NY legislature passes bill requiring nonprofits to create workplace violence prevention programs



June 22, 2015

Employment Law Alert

Author(s): Anita L. Pelletier, Michael J. Cooney

Nonprofit organizations in New York will be required to create and implement workplace violence prevention programs. This alert discusses what employers need to know in order to comply with the law.

As part of a flurry of activity during last week’s end of session rush, both houses of the New York legislature passed a bill requiring New York nonprofits to create and implement workplace violence prevention programs. Governor Andrew Cuomo is expected to sign the bill, which will become effective one year after it is signed into law. The bill extends a requirement, which was implemented in 2006 for all public sector employers, to all New York nonprofit corporations that receive at least 50% of their funding from municipal, state or federal government sources, including Medicare or Medicaid. Compliance with the law will likely be monitored by the New York State Department of Labor’s Division of Health and Safety, Public Employee Safety and Health (PESH) Bureau. In order to comply with the law, covered employers must:

  • Develop and post a written policy statement about the employer’s workplace violence prevention program goals and objectives.
  • Conduct a risk evaluation by examining the workplace for potential hazards related to workplace violence.
  • Develop a workplace violence prevention program (preferably in writing, although that is only required for employers with 20 or more full-time permanent employees) that explains how the policy is actually going to be implemented. The program will include details about the risks that were identified in the evaluation and describe how the employer will address those risks. It will also include a system to report any incidents of workplace violence, among other things.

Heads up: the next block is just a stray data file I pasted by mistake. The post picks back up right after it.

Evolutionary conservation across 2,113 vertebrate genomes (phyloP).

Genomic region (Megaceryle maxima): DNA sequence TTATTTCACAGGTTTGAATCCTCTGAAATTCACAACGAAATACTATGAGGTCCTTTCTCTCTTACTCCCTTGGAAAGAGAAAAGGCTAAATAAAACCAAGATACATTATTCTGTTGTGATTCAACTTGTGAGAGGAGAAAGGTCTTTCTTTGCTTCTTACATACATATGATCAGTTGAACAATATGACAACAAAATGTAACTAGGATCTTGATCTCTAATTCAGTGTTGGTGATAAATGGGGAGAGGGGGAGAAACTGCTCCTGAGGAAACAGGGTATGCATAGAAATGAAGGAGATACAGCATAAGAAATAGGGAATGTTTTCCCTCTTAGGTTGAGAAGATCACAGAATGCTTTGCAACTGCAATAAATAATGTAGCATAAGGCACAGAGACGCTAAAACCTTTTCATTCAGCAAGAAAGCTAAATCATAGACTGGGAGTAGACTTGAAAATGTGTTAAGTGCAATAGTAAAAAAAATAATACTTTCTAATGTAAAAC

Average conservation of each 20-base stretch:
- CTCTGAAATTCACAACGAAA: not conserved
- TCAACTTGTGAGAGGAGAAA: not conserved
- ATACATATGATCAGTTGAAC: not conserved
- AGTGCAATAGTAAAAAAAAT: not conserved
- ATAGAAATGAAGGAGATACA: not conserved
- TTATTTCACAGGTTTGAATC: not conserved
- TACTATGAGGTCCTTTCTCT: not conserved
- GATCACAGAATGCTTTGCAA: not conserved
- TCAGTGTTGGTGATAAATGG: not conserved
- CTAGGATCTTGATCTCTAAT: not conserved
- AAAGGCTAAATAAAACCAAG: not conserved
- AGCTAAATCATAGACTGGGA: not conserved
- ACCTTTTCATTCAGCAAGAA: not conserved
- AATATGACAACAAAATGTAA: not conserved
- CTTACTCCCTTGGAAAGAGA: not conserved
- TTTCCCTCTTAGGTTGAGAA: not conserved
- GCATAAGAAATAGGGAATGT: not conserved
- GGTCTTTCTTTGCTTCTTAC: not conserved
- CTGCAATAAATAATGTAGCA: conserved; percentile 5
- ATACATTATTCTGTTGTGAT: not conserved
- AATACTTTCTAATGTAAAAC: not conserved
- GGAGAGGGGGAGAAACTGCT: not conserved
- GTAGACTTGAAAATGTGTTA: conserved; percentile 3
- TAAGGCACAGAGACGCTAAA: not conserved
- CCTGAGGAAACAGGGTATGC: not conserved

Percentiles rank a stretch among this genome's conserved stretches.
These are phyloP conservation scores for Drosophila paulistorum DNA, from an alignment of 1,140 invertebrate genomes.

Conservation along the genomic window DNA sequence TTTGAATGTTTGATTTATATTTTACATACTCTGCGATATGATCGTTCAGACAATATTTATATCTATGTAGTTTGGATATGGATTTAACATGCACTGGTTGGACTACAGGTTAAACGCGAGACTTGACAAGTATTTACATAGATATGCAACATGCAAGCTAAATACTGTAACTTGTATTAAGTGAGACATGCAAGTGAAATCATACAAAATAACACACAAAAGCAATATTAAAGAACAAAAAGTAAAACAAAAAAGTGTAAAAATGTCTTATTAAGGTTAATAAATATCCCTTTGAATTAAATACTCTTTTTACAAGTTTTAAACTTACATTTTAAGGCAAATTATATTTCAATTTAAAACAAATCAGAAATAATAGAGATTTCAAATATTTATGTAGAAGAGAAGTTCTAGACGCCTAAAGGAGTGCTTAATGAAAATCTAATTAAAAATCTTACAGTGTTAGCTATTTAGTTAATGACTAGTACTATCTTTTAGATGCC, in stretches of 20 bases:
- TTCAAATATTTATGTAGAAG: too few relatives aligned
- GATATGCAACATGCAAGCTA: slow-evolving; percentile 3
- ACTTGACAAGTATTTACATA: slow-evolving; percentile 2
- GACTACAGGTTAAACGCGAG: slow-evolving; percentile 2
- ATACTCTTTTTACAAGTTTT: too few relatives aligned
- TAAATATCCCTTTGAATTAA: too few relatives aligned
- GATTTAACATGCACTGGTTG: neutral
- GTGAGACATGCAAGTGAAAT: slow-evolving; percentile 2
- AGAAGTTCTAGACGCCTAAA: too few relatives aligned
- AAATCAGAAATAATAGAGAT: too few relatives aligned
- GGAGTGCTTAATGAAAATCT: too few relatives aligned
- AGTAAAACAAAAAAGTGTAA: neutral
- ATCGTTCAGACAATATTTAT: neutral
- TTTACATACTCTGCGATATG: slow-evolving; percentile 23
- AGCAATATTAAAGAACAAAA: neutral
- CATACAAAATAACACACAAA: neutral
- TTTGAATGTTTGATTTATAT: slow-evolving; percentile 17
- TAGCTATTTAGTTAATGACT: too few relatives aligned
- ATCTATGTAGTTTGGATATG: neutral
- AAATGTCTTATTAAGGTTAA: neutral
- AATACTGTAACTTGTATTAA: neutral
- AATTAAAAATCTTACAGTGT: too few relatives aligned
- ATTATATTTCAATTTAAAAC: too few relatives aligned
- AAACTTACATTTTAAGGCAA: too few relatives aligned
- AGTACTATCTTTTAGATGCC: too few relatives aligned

• Provide training and information for employees around the workplace violence prevention program, including any risk factors identified and what employees can do to protect themselves. 
  • Document workplace violence incidents and maintain those records. 

While workplace violence policies are common across most both public and private employers, the implementation of the requirements set forth above on New York’s nonprofits demonstrates yet another example of increased regulation of these entities in New York. Even though the law’s effective date is delayed, employers should begin considering the contours of these required workplace programs now.

The foregoing has been prepared for the general information of clients and friends of the firm. It is not meant to provide legal advice with respect to any specific matter and should not be acted upon without professional counsel. If you have any questions or require any further information regarding these or other related matters, please contact your regular Nixon Peabody LLP representative. This material may be considered advertising under certain rules of professional conduct.

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